So just a little bit of history. I have owned this property for 23 years. Before I bought it the previous owners operated the property as a unofficial bed and breakfast, they lived in the top unit and rented out the bottom units short or fixed term. In the months after I bought the property which I bought with the two bottom floors furnished, they passed on guests to me. I bought the property so that I would have a place to come to with my family in the city as I raised my kids in Sebastopol. What actually happened was that when we came to SF they ended up helping me clean, organize and repair things and learned a lot. The property is a terrific property as is the street, lots of history in this for lack of a better description, aristocratic part of the city. So to me it is not a dispassionate investment, it is a 110 year old labor of love which I believe I have owned longer than any previous owner. It is also a lot of work, I do not have a property manager, I am the property manager. Being able to share a bit of San Francisco history with my renters is a pleasure. The rent I earn makes me a living and allows me to maintain this historically designated building in good order.

    Who are my typical renters? People staying for various months have included opera singers, the ice skating rink manager, doctors under short term contract at a local hospital to fill in staff shortages, actors here for a several month long play and rehearsals, girls doing summer internships at the SF Ballet (and their mothers), a number of neighbors who have remodeled their houses, snow birds from other states, visiting professors from one of the art schools etc. Obviously I prefer when people stay for 4 weeks to several months like those listed above. To be able to guarantee that the unit they have rented and paid for is open when they arrive I have to set up shorter stays in between. Shorter stays often include families that reserve the whole building for weddings at Grace Cathedral or the Fairmont that want to have the whole family together in an environment where they can cook and visit and meet each other, a huge number of my neighbors parents when they have babies, couples going through the 3 week infertility treatment, dot com people that are between rentals, lots of parents who’s adult children live in San Francisco and they come to visit for more than just a couple of days but do not want to stay in a standard hotel nor can they afford it. Families from (often Australia and Germany, do not know why) that have kids and are happy with my kitchens and having extra space to be in while the children are sleeping. The people I rent to do not want to rent a 2nd spare bedroom or someone’s couch, a hotel room or a house that comes with underwear and clothes in most of the closets and dressers. The opera singers and people who come to work in the city on contracts need to have guaranteed housing. I have received numerous panicked phone calls from people coming to work under a city related contract who’s pre paid apartment was not available as a monthly renter did not leave. Many people only agree to do a several month long stint in San Francisco if they can stay in somewhere like what I offer, homey and centrally located with parking for 2 of the 3 units, that being said, most people do not have cars. They want a place of their own and what they get for the price is much more than what they would get in a standard hotel room. My guess is that most of the San Francisco planning staff, most of the planning commissioners, most of the board and most of you have used some type of short term rental service to find a non-standard hotel place to stay.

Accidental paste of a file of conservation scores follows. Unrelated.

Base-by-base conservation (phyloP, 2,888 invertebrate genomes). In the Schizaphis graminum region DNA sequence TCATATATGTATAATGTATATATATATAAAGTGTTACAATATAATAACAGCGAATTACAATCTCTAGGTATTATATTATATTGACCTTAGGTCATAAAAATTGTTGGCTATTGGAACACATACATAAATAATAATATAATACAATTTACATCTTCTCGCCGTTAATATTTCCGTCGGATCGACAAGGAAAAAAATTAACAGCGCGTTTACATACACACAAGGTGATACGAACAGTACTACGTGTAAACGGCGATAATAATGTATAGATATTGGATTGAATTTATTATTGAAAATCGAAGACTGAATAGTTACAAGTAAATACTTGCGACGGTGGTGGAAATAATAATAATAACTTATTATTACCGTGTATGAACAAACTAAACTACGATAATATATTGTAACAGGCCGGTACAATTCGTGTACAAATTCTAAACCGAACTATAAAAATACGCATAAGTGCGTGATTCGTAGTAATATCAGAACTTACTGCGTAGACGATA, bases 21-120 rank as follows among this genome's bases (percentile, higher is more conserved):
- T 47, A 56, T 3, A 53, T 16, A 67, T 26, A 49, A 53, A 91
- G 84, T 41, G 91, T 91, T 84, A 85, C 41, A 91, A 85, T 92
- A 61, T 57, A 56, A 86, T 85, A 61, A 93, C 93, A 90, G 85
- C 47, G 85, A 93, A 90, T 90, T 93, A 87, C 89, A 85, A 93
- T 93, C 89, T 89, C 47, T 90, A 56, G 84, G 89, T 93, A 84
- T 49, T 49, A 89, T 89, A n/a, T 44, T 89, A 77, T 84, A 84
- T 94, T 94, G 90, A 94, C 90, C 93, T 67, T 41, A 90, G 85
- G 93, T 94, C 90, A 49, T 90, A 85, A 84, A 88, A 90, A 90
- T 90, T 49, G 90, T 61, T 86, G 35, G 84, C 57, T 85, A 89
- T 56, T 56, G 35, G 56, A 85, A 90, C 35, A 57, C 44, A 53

These were not rent controlled units and I am not a landlord who used nefarious means to evict the tenants so I could offer short term rentals and fixed term rentals. I feel for the tenants that have been manipulated so an owner can offer the unit at much higher prices. If you buy a rent control building with people living in it then that is what you bought. Tenants can feel in a very insecure place and someone doing everything they can to get you out so they can TURN the apartment into a vacation rental is not correct I bought a vacant building which was already being used that way. Never evicted anyone or paid anyone to move out.